Conservatives today deride moderate GOPers as “Republicans in Name Only.” But they used to matter—until the politics of passion overwhelmed them.
A long time ago, in a galaxy far, far away, Newt Gingrich was a moderate Republican. Few remember today that back in 1968 he campaigned in the South for none other than New York Governor Nelson Rockefeller. In his first bids for electoral office, Gingrich was twice defeated as the moderate challenger to a segregationist Democrat. Once in Congress, he helped found the Conservative Opportunity Society, but he still portrayed himself as a “Theodore Roosevelt Republican,” never quite renouncing his academic background in favor of a down-and-dirty populism. When he ascended to the leadership of the House in the late 1980s, he did so by courting the support of party moderates. “There’s no question that I would not be House Republican whip if activists in the moderate wing had not supported me,” he reflected after his election. Even in 1989, after shifting to the right, he continued to identify with “the classic moderate wing of the party, where, as a former Rockefeller state chairman, I’ve spent most of my life.”
How times have changed. Today’s Gingrich—not to mention the Gingrich of 1994—would have been unrecognizable to the man who backed Rocky in 1968. His shift is a marker of political polarization and the transformation of the Republican Party into a fiercely ideological hard-right party by almost every measure. In 2010, for example, National Journal found that every Senate Republican had a voting record more conservative than every Democrat. Politicians once seen as moderates have been driven from the Republican Party, either losing elections to conservatives or simply switching parties. And many of those who once deemed themselves moderate—like Newt Skywalker, as he was known back in the day for his space-age techno-geek’s support for “Star Wars” and NASA—have shifted inexorably to the right. Conservatism itself is more extreme than it used to be.
In Rule and Ruin, Geoffrey Kabaservice treats the demise of the Republican moderates as a gripping historical mystery. What happened to the “vital center”? The culprit, he argues, is “the transformation of the Republican Party over the past half-century into a monolithically conservative organization.” That shift has brought us the “vicious and violent” tone of our discourse and the “extreme, antagonistic, uncompromising and ineffectual” nature of our politics.
History is written not only by but about the winners, and recent years have seen no shortage of books about the rise of the conservative movement in postwar America. Historians like Lisa McGirr, Rick Perlstein, and Thomas Frank have analyzed its ideas, organization, financing, strategies, and social base. They have told the stories of grassroots conservatives, Phyllis Schlafly, the John Birch Society, conservative media, Barry Goldwater, and the many ways that Reagan’s election was anticipated long before 1980. Yet for all the thousands of pages that have been written about postwar conservatism, the fierce battles within the Republican Party itself have gotten much less attention, and historians have forgotten the extent to which conservative activists focused their energy on capturing the Republican Party.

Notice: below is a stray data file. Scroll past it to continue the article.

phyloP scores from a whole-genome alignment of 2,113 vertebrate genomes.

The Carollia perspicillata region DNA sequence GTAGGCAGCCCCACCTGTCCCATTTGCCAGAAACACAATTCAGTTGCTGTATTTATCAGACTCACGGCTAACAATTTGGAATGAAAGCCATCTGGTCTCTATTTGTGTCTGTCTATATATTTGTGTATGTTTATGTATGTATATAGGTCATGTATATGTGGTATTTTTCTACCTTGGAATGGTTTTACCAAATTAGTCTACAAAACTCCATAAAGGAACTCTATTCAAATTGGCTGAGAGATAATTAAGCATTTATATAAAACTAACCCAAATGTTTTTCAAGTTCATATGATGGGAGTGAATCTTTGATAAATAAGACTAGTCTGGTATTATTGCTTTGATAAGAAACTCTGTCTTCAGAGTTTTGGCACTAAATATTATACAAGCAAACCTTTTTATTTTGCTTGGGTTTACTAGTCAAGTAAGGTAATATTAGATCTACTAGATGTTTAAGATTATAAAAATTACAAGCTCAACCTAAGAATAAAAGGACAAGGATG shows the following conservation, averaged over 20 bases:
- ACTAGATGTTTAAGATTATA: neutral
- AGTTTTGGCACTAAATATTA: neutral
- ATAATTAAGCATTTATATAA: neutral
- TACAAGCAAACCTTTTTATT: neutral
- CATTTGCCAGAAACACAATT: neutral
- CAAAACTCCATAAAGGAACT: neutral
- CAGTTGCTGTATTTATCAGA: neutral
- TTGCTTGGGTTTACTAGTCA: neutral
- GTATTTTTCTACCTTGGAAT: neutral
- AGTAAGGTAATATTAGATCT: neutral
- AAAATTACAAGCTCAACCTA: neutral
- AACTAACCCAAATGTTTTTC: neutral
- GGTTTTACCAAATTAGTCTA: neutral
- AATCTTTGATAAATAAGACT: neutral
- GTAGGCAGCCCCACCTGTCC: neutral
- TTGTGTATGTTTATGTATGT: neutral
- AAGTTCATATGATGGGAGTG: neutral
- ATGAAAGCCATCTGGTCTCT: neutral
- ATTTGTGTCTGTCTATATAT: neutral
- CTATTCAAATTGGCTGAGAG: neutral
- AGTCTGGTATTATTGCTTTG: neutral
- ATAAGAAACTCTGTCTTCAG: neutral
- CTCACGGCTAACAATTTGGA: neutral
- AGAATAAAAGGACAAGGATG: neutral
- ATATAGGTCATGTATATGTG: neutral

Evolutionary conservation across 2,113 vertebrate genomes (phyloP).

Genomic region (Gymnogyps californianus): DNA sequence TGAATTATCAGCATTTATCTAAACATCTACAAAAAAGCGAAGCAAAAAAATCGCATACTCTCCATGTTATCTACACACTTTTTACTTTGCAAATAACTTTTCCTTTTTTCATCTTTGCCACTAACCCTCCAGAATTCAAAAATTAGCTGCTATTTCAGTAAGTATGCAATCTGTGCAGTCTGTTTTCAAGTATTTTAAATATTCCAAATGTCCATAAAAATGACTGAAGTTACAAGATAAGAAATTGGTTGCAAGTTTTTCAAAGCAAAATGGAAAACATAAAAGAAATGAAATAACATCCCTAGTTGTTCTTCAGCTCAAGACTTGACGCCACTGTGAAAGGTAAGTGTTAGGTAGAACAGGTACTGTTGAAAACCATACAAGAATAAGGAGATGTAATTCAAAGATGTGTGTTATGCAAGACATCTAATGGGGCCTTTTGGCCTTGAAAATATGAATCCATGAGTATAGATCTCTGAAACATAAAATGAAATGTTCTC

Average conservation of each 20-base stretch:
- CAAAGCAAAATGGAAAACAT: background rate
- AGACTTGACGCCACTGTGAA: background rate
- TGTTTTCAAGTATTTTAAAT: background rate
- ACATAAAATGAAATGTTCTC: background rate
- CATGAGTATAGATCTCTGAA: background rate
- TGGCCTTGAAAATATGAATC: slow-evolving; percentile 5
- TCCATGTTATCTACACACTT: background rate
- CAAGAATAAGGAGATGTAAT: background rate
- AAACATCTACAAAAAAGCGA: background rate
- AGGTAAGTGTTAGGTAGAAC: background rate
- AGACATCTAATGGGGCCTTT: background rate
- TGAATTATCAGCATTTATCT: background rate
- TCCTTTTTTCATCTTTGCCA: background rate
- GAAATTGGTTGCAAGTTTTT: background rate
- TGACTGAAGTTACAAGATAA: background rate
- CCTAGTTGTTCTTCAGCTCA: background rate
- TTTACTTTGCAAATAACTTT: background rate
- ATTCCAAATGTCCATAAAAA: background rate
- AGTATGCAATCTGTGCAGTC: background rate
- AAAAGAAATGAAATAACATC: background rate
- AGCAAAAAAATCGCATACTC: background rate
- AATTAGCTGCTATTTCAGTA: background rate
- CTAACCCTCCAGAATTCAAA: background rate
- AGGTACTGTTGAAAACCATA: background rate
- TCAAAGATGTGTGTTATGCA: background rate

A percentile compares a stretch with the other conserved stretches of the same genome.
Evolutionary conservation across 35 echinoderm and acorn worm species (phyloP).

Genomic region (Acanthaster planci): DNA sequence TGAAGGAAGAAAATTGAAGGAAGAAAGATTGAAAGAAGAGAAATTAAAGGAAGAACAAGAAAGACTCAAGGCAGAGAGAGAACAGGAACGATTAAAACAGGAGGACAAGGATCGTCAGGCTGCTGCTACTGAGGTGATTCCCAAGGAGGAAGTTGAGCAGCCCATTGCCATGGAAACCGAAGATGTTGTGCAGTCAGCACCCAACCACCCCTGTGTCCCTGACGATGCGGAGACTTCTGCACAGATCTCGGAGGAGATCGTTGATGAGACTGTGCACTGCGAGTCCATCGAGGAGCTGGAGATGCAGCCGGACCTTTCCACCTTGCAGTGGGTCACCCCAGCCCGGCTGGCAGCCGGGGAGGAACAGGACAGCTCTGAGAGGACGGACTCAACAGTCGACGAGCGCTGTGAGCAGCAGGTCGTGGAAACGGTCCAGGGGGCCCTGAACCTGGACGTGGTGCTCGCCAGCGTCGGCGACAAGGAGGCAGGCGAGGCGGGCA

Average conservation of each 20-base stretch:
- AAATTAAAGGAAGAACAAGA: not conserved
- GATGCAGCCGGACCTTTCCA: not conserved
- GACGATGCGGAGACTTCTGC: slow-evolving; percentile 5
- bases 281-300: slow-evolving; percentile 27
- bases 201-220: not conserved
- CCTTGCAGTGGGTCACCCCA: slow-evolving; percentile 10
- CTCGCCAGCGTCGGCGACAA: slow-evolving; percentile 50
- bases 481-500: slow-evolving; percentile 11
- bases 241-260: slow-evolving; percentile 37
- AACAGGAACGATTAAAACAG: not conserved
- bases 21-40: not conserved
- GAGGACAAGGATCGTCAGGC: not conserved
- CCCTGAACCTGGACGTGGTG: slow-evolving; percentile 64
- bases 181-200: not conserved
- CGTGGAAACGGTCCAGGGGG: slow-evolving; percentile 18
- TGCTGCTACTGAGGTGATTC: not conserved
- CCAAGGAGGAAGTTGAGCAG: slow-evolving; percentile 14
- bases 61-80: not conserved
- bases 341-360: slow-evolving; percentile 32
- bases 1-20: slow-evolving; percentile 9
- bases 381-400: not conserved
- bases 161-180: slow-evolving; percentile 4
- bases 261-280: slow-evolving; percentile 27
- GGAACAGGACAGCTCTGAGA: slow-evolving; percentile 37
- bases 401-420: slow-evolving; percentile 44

For this reason, almost no one has written about the moderate Republicans who challenged conservatives for control of the party. In Rule and Ruin, Kabaservice sets out to overturn the conventional wisdom about the moderates—to argue that they exercised influence far longer than people realized, that they actually should get a good deal of credit for many of the liberal reforms of the 1960s, and that the most far-thinking among them sought for many years to fight back against the conservative onslaught and to reinvent Republicanism. An independent scholar whose previous book, The Guardians, treated Yale University President Kingman Brewster and his circle as exemplars of the peculiar liberalism of the postwar years, Kabaservice is well positioned to look at the decline of the Republican moderates. But his fascinating narrative history is more than a postmortem; indeed, it is a passionate call to revive the creed of moderate Republicanism. Beneath the history is an undercurrent of loss and longing for a political establishment that once was and is no more.
Kabaservice starts his book in 1960, with the Republican Party convention that nominated Richard Nixon as its candidate. By that time, Republicans were already deeply divided about both strategy and ideology. The party had been split in the past, between the “Old Guard” politics of Ohio Senator Robert Taft and the moderate Republicanism of New York Governor Thomas Dewey and President Dwight D. Eisenhower. Each in his own way, both Dewey and Eisenhower tried to breathe new life into Republicanism, showing that the creed once associated with Herbert Hoover and the laissez-faire of the 1920s could still be relevant after the Great Depression, that it could “rationalize and reform the New Deal rather than repeal it.” Along with their intellectuals, they developed an approach to social policy that emphasized support for business, individual liberties, economic incentives, and gradual reforms, but not an absolute anti-government stance or paranoid anti-communism.
There were some vehicles for this kind of Republicanism, including a magazine called Confluence that in 1952 counted among its editors a Harvard graduate student named Henry Kissinger. Kissinger was sharply critical of the American right, saying that “most American conservatives are Manchester liberals, in my opinion, or populists. I don’t even consider them conservatives.” But not even Taft, though his moniker was “Mr. Conservative,” was a purist—he supported various New Deal positions, never affected a populist stance, and did not approach policy through the lens of ideology.
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